View Article and Find Full Text PDF

Download full-text PDF

Source Listing
December 2019

Flashbulb memories: Is the amygdala central? An investigation of patients with amygdalar damage.

Neuropsychologia 2018 03 6;111:163-171. Epub 2018 Jan 6.

Department of Neurosurgery, Epilepsy Center, Medical Center - University of Freiburg, Germany.

Flashbulb memories (FM) are a subgroup of autobiographical memories referring to the circumstances in which a person first heard of a surprising, emotionally arousing event. Patients with temporal lobe epilepsy (TLE) have been reported to be impaired in FM recall. As emotional arousal is central to FM, various authors have suggested a crucial role of the amygdala. However, to date, no studies have directly addressed this hypothesis. In this study, 33 TLE patients and 20 healthy controls (HC) were tested on an FM task twice with a minimum interval of two months. FM recall quality was measured as consistency of the answers. Patients were grouped according to the presence as well as the lateralisation of amygdalar damage, using information of brain imaging and intracranial electroencephalography-recordings. Analyses revealed that, relative to HC, patients with amygdalar damage had significantly diminished FM recall quality, whereas patients with intact amygdalae did not. Particularly patients with amygdalar damage in the non-language-dominant hemisphere performed significantly worse than HC. Findings suggest a negative influence of amygdalar damage, possibly especially in the non-dominant hemisphere, on FM retrieval quality. Given the shocking character of events evoking FM, a rapid emotion detection system involving the right (i.e. non-dominant) amygdala could be influential to FM formation. Thus, the present findings support previous, not yet examined, hypotheses concerning a crucial role of the amygdala in FM.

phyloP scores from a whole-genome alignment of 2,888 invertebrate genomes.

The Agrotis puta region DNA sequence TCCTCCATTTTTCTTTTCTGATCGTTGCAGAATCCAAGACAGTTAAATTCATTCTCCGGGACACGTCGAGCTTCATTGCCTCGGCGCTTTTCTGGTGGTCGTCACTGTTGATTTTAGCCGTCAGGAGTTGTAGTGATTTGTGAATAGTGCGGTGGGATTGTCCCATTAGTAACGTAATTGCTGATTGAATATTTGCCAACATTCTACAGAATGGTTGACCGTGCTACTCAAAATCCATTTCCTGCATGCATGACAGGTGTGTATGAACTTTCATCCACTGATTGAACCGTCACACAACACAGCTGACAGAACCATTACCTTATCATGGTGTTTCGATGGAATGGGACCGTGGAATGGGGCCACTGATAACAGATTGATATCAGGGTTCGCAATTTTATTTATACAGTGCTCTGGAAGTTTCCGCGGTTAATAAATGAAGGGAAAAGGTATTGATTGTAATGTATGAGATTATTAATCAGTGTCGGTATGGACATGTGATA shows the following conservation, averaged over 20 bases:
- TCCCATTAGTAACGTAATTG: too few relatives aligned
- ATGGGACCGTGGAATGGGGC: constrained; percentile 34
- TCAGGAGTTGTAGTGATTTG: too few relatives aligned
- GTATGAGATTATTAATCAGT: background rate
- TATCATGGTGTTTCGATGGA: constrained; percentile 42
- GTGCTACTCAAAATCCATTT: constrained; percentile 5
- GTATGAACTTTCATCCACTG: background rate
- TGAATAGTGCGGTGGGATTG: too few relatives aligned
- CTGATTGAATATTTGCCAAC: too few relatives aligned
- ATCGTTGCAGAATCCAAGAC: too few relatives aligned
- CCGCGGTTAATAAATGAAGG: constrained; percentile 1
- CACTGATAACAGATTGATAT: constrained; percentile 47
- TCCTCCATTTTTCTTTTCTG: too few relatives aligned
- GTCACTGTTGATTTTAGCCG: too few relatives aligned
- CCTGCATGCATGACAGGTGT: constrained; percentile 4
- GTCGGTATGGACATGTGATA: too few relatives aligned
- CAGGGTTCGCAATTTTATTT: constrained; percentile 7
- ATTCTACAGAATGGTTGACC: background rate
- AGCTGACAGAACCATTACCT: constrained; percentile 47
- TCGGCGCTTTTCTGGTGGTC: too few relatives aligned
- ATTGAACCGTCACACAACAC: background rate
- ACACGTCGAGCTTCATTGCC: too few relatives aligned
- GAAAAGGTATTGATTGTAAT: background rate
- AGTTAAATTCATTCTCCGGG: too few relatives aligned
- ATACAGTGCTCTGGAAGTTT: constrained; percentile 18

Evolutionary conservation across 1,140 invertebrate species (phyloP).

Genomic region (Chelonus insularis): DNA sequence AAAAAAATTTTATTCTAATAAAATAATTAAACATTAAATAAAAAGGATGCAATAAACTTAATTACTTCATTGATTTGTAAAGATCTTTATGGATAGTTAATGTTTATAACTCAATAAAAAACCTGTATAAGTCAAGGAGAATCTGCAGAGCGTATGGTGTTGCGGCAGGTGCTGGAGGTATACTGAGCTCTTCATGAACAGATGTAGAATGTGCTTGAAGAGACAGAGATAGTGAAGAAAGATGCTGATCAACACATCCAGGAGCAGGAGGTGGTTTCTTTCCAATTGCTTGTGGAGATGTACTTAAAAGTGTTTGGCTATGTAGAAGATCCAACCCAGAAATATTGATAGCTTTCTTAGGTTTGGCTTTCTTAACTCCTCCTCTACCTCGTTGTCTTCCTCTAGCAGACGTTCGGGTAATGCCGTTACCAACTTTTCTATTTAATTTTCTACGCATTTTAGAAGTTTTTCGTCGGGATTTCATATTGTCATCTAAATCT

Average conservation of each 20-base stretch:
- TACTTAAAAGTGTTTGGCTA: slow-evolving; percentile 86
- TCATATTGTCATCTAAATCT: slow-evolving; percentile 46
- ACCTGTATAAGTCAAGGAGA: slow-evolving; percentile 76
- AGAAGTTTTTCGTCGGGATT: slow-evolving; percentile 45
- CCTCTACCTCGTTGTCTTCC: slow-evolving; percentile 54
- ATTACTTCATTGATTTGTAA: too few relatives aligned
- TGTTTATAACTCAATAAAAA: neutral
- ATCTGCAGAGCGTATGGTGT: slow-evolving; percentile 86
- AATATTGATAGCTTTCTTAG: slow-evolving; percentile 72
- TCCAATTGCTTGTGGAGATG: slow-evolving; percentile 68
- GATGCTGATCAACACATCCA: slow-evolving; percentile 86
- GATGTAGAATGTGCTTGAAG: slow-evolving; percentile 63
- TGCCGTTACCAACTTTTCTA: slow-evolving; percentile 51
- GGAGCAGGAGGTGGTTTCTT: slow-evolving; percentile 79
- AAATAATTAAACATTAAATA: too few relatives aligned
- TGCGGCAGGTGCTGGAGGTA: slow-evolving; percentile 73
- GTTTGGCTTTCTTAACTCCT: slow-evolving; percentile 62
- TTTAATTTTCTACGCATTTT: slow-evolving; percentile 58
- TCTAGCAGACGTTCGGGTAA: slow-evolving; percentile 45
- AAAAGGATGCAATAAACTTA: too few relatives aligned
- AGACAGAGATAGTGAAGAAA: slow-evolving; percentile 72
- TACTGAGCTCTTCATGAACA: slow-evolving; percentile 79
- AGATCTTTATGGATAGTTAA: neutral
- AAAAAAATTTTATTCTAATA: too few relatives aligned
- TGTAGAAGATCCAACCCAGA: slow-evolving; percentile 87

View Article and Find Full Text PDF

Download full-text PDF

Source Listing
March 2018